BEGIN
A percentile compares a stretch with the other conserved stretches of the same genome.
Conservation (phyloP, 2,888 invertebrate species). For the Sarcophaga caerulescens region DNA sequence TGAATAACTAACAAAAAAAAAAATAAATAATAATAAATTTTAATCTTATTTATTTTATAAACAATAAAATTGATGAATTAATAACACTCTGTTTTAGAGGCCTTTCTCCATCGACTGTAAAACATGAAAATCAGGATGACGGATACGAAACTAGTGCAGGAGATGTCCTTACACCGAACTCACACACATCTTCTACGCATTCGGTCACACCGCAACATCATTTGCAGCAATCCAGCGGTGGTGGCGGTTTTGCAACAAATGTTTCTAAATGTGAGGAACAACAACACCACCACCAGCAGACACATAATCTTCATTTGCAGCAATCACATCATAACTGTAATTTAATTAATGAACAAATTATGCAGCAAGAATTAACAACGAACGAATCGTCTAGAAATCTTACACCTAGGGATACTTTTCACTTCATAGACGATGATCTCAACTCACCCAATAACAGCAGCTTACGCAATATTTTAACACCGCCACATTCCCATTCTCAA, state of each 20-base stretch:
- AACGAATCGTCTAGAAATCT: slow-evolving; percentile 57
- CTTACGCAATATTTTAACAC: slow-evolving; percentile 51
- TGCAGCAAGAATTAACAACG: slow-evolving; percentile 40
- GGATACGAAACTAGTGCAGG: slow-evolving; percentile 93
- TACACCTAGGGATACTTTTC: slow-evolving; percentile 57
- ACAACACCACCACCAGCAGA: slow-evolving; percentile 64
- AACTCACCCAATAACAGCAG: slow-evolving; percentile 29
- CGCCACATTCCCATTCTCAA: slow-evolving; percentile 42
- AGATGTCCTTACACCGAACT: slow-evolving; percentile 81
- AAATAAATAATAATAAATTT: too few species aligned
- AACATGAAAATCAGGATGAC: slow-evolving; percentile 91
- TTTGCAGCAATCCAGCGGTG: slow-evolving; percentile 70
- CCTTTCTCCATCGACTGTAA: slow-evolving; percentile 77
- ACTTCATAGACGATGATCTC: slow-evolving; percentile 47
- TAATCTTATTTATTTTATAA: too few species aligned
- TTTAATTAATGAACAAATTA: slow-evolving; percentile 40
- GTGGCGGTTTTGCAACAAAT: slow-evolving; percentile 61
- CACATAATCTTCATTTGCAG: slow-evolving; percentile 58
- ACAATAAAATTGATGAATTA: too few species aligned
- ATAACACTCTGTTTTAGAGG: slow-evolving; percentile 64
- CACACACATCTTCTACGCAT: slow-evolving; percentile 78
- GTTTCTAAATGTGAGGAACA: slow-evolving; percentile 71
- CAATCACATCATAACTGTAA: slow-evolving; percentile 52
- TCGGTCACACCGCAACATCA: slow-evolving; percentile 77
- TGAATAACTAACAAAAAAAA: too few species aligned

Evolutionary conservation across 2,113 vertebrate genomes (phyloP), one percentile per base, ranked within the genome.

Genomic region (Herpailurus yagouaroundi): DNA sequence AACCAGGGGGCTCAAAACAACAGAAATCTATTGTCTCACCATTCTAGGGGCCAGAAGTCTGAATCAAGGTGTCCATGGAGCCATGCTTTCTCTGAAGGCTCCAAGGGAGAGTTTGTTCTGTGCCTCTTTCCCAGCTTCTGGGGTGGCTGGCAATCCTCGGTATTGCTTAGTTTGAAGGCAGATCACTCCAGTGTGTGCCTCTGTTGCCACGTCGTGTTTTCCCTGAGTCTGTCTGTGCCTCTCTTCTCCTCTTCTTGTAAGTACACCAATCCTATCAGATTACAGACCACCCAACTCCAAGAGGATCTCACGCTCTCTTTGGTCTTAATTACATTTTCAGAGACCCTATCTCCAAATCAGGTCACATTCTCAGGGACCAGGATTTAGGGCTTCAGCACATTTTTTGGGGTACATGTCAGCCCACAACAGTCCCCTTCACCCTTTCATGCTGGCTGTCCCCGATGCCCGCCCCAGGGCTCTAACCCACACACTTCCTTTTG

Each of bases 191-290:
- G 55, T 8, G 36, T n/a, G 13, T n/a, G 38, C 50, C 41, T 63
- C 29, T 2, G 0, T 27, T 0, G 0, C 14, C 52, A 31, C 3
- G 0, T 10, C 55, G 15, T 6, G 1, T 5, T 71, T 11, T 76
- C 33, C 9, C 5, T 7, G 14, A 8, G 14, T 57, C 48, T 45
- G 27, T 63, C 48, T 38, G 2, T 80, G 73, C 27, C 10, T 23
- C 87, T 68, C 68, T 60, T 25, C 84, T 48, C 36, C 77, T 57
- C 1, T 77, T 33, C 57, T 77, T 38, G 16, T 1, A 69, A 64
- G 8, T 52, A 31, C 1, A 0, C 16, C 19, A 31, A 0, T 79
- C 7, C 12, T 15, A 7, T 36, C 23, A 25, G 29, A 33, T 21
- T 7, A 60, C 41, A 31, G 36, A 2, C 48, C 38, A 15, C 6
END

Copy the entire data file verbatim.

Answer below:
A percentile compares a stretch with the other conserved stretches of the same genome.
Conservation (phyloP, 2,888 invertebrate species). For the Sarcophaga caerulescens region DNA sequence TGAATAACTAACAAAAAAAAAAATAAATAATAATAAATTTTAATCTTATTTATTTTATAAACAATAAAATTGATGAATTAATAACACTCTGTTTTAGAGGCCTTTCTCCATCGACTGTAAAACATGAAAATCAGGATGACGGATACGAAACTAGTGCAGGAGATGTCCTTACACCGAACTCACACACATCTTCTACGCATTCGGTCACACCGCAACATCATTTGCAGCAATCCAGCGGTGGTGGCGGTTTTGCAACAAATGTTTCTAAATGTGAGGAACAACAACACCACCACCAGCAGACACATAATCTTCATTTGCAGCAATCACATCATAACTGTAATTTAATTAATGAACAAATTATGCAGCAAGAATTAACAACGAACGAATCGTCTAGAAATCTTACACCTAGGGATACTTTTCACTTCATAGACGATGATCTCAACTCACCCAATAACAGCAGCTTACGCAATATTTTAACACCGCCACATTCCCATTCTCAA, state of each 20-base stretch:
- AACGAATCGTCTAGAAATCT: slow-evolving; percentile 57
- CTTACGCAATATTTTAACAC: slow-evolving; percentile 51
- TGCAGCAAGAATTAACAACG: slow-evolving; percentile 40
- GGATACGAAACTAGTGCAGG: slow-evolving; percentile 93
- TACACCTAGGGATACTTTTC: slow-evolving; percentile 57
- ACAACACCACCACCAGCAGA: slow-evolving; percentile 64
- AACTCACCCAATAACAGCAG: slow-evolving; percentile 29
- CGCCACATTCCCATTCTCAA: slow-evolving; percentile 42
- AGATGTCCTTACACCGAACT: slow-evolving; percentile 81
- AAATAAATAATAATAAATTT: too few species aligned
- AACATGAAAATCAGGATGAC: slow-evolving; percentile 91
- TTTGCAGCAATCCAGCGGTG: slow-evolving; percentile 70
- CCTTTCTCCATCGACTGTAA: slow-evolving; percentile 77
- ACTTCATAGACGATGATCTC: slow-evolving; percentile 47
- TAATCTTATTTATTTTATAA: too few species aligned
- TTTAATTAATGAACAAATTA: slow-evolving; percentile 40
- GTGGCGGTTTTGCAACAAAT: slow-evolving; percentile 61
- CACATAATCTTCATTTGCAG: slow-evolving; percentile 58
- ACAATAAAATTGATGAATTA: too few species aligned
- ATAACACTCTGTTTTAGAGG: slow-evolving; percentile 64
- CACACACATCTTCTACGCAT: slow-evolving; percentile 78
- GTTTCTAAATGTGAGGAACA: slow-evolving; percentile 71
- CAATCACATCATAACTGTAA: slow-evolving; percentile 52
- TCGGTCACACCGCAACATCA: slow-evolving; percentile 77
- TGAATAACTAACAAAAAAAA: too few species aligned

Evolutionary conservation across 2,113 vertebrate genomes (phyloP), one percentile per base, ranked within the genome.

Genomic region (Herpailurus yagouaroundi): DNA sequence AACCAGGGGGCTCAAAACAACAGAAATCTATTGTCTCACCATTCTAGGGGCCAGAAGTCTGAATCAAGGTGTCCATGGAGCCATGCTTTCTCTGAAGGCTCCAAGGGAGAGTTTGTTCTGTGCCTCTTTCCCAGCTTCTGGGGTGGCTGGCAATCCTCGGTATTGCTTAGTTTGAAGGCAGATCACTCCAGTGTGTGCCTCTGTTGCCACGTCGTGTTTTCCCTGAGTCTGTCTGTGCCTCTCTTCTCCTCTTCTTGTAAGTACACCAATCCTATCAGATTACAGACCACCCAACTCCAAGAGGATCTCACGCTCTCTTTGGTCTTAATTACATTTTCAGAGACCCTATCTCCAAATCAGGTCACATTCTCAGGGACCAGGATTTAGGGCTTCAGCACATTTTTTGGGGTACATGTCAGCCCACAACAGTCCCCTTCACCCTTTCATGCTGGCTGTCCCCGATGCCCGCCCCAGGGCTCTAACCCACACACTTCCTTTTG

Each of bases 191-290:
- G 55, T 8, G 36, T n/a, G 13, T n/a, G 38, C 50, C 41, T 63
- C 29, T 2, G 0, T 27, T 0, G 0, C 14, C 52, A 31, C 3
- G 0, T 10, C 55, G 15, T 6, G 1, T 5, T 71, T 11, T 76
- C 33, C 9, C 5, T 7, G 14, A 8, G 14, T 57, C 48, T 45
- G 27, T 63, C 48, T 38, G 2, T 80, G 73, C 27, C 10, T 23
- C 87, T 68, C 68, T 60, T 25, C 84, T 48, C 36, C 77, T 57
- C 1, T 77, T 33, C 57, T 77, T 38, G 16, T 1, A 69, A 64
- G 8, T 52, A 31, C 1, A 0, C 16, C 19, A 31, A 0, T 79
- C 7, C 12, T 15, A 7, T 36, C 23, A 25, G 29, A 33, T 21
- T 7, A 60, C 41, A 31, G 36, A 2, C 48, C 38, A 15, C 6